Young, Smart, Privileged…and Suicidal
Words by Rachael Krajewski
The Netflix show 13 Reasons Why recently debuted its second season, shining the public spotlight on teen suicide. The show does a lot of things. Not all of them are great. On the upside, the show brings suicide into mainstream discussion. The downside is that it graphically portrays cruelty and suicide without showing healthy solutions and the true fallout of death. It portrays suicide as the result of bullying or assault, as the ultimate form of revenge. Suicide is not an inevitable result of mistreatment, and it’s definitely not a viable form of revenge. 13 Reasons Why shows us what not to do without ever telling us what to do when life goes from bad to unthinkable.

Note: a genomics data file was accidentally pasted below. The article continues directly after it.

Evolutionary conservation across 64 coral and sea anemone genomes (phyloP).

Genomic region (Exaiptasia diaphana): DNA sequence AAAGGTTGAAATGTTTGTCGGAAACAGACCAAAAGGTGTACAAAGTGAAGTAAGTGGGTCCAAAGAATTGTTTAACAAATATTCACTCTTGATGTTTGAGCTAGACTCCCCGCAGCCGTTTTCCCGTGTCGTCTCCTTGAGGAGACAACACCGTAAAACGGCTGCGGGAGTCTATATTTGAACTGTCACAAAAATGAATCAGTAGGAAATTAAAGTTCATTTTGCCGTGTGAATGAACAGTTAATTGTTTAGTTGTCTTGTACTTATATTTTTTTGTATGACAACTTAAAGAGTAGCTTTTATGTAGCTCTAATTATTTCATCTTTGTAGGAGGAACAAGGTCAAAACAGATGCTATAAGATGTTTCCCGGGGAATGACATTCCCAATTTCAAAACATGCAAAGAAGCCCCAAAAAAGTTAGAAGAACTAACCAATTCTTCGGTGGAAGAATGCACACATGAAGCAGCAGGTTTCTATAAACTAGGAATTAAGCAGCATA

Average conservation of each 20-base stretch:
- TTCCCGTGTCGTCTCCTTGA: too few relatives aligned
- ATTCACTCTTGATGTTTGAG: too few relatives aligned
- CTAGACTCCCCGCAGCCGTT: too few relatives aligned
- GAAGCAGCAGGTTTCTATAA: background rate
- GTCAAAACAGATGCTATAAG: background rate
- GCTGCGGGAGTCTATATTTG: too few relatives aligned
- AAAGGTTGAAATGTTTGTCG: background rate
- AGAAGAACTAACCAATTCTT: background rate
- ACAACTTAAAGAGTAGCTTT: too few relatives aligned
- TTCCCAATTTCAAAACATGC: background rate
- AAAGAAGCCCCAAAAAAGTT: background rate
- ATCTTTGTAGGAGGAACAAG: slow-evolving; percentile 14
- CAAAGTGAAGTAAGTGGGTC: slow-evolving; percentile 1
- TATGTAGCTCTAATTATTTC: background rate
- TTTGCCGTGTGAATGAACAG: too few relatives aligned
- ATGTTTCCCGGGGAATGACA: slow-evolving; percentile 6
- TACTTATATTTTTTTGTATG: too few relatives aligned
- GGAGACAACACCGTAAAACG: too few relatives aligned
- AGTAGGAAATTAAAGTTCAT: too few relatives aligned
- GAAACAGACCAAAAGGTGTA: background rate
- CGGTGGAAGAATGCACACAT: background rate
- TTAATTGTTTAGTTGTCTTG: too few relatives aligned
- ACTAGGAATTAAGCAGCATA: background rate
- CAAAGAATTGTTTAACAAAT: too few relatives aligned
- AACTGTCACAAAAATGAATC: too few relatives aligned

I want to offer my own unique take on that. I’m a college student who almost didn’t make it past sophomore year alive.
After a lifelong struggle with anxiety and depression, the stress of my early college years pushed me over the edge. Like so many others my age, all of the coping mechanisms and routines I had established to deal with my mental illnesses were thrown in disarray when I moved away from my family to go to college. Wanting to end my life was the scariest thing I have ever experienced. On the flip side, seeking treatment, recovering from depression, and rebuilding myself was the best thing I have ever done for myself.